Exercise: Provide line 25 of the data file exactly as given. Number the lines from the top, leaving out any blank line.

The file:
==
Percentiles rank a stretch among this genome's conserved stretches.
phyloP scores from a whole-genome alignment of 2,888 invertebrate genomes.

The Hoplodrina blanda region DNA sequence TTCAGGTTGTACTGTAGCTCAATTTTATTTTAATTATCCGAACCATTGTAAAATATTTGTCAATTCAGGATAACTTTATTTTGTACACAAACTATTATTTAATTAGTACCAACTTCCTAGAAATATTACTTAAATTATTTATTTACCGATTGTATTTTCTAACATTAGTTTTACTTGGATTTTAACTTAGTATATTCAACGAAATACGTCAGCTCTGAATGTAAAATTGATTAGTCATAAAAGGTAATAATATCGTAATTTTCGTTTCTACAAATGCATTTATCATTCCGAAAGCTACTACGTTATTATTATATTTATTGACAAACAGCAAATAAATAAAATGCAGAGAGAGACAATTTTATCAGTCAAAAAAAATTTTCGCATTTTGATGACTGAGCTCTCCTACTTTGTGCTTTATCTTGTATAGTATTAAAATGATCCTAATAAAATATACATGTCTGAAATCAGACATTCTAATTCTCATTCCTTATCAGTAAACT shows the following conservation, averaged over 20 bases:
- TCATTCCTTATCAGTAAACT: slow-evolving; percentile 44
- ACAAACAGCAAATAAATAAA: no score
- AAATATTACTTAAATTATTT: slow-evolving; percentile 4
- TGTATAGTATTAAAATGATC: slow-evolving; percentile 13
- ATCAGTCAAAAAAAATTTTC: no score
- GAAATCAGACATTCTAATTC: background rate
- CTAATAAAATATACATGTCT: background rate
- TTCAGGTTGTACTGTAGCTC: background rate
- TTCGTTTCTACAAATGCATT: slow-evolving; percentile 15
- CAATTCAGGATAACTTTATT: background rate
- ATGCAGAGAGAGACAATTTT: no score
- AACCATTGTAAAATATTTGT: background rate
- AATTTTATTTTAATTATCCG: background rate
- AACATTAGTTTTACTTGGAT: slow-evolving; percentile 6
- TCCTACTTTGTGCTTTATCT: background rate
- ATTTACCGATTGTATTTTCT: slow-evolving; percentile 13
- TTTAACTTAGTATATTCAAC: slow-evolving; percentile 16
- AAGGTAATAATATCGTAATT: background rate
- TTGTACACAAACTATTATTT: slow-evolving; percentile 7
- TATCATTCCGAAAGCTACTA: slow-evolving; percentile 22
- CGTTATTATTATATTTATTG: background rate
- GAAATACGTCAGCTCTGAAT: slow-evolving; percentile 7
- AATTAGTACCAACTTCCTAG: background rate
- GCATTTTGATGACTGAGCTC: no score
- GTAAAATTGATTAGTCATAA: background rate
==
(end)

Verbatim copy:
- GAAATACGTCAGCTCTGAAT: slow-evolving; percentile 7